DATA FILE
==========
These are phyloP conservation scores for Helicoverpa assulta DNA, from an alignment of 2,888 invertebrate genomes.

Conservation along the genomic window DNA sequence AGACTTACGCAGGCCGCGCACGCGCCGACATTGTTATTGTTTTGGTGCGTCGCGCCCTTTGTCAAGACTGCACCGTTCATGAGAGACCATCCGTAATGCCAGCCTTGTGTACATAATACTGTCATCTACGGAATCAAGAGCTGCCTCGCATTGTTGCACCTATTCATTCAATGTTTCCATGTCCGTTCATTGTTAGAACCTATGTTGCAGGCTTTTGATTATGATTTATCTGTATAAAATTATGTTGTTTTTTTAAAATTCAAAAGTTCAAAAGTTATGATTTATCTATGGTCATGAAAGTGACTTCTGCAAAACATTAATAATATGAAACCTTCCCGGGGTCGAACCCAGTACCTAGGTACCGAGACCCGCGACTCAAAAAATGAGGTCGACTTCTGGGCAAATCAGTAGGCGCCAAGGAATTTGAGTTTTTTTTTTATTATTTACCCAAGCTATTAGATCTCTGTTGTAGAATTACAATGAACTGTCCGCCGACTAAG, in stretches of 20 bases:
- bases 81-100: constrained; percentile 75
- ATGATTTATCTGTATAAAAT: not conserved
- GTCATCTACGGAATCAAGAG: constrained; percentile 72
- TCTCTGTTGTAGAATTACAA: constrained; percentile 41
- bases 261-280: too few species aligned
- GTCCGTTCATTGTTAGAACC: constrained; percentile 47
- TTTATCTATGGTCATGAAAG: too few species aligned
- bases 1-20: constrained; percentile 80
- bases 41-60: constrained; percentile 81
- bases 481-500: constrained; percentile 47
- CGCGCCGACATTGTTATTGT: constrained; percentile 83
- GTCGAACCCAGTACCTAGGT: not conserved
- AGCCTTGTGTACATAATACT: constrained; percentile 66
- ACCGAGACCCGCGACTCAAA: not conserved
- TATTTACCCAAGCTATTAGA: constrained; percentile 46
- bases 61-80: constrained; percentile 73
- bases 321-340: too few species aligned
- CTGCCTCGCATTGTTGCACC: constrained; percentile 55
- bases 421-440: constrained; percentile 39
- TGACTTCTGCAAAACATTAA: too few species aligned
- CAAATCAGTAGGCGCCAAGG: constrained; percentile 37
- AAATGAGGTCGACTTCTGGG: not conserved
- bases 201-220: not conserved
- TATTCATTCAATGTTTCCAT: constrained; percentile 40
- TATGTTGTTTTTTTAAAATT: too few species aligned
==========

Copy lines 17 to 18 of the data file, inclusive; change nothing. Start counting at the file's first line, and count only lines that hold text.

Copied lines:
- TATTTACCCAAGCTATTAGA: constrained; percentile 46
- bases 61-80: constrained; percentile 73